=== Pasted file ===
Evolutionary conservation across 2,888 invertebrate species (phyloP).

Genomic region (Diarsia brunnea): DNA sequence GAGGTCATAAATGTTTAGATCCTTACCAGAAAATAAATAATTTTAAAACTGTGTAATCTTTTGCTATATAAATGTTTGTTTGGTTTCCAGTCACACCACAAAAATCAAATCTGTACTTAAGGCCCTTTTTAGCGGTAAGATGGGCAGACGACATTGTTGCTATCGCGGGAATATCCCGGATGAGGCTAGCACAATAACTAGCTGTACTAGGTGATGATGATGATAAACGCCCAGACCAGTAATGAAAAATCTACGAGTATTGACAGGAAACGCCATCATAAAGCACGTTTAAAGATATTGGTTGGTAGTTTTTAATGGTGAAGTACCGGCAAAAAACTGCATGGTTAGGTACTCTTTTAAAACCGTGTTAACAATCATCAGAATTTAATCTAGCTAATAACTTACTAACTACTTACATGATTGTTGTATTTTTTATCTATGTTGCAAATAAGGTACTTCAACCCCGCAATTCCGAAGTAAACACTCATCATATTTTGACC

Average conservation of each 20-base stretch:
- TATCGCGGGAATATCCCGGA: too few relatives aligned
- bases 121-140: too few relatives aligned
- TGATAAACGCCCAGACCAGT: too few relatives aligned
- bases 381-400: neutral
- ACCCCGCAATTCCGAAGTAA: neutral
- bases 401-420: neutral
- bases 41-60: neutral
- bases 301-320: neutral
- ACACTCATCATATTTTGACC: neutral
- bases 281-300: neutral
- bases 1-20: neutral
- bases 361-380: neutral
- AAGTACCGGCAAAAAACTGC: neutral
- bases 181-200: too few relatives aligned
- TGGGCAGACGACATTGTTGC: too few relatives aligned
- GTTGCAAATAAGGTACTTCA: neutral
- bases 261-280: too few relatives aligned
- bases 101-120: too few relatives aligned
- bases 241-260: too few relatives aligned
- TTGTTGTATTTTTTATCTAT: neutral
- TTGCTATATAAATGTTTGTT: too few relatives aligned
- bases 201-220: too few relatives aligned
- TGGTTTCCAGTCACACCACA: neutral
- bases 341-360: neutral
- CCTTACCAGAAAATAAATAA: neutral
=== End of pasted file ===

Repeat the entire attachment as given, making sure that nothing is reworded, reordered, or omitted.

Evolutionary conservation across 2,888 invertebrate species (phyloP).

Genomic region (Diarsia brunnea): DNA sequence GAGGTCATAAATGTTTAGATCCTTACCAGAAAATAAATAATTTTAAAACTGTGTAATCTTTTGCTATATAAATGTTTGTTTGGTTTCCAGTCACACCACAAAAATCAAATCTGTACTTAAGGCCCTTTTTAGCGGTAAGATGGGCAGACGACATTGTTGCTATCGCGGGAATATCCCGGATGAGGCTAGCACAATAACTAGCTGTACTAGGTGATGATGATGATAAACGCCCAGACCAGTAATGAAAAATCTACGAGTATTGACAGGAAACGCCATCATAAAGCACGTTTAAAGATATTGGTTGGTAGTTTTTAATGGTGAAGTACCGGCAAAAAACTGCATGGTTAGGTACTCTTTTAAAACCGTGTTAACAATCATCAGAATTTAATCTAGCTAATAACTTACTAACTACTTACATGATTGTTGTATTTTTTATCTATGTTGCAAATAAGGTACTTCAACCCCGCAATTCCGAAGTAAACACTCATCATATTTTGACC

Average conservation of each 20-base stretch:
- TATCGCGGGAATATCCCGGA: too few relatives aligned
- bases 121-140: too few relatives aligned
- TGATAAACGCCCAGACCAGT: too few relatives aligned
- bases 381-400: neutral
- ACCCCGCAATTCCGAAGTAA: neutral
- bases 401-420: neutral
- bases 41-60: neutral
- bases 301-320: neutral
- ACACTCATCATATTTTGACC: neutral
- bases 281-300: neutral
- bases 1-20: neutral
- bases 361-380: neutral
- AAGTACCGGCAAAAAACTGC: neutral
- bases 181-200: too few relatives aligned
- TGGGCAGACGACATTGTTGC: too few relatives aligned
- GTTGCAAATAAGGTACTTCA: neutral
- bases 261-280: too few relatives aligned
- bases 101-120: too few relatives aligned
- bases 241-260: too few relatives aligned
- TTGTTGTATTTTTTATCTAT: neutral
- TTGCTATATAAATGTTTGTT: too few relatives aligned
- bases 201-220: too few relatives aligned
- TGGTTTCCAGTCACACCACA: neutral
- bases 341-360: neutral
- CCTTACCAGAAAATAAATAA: neutral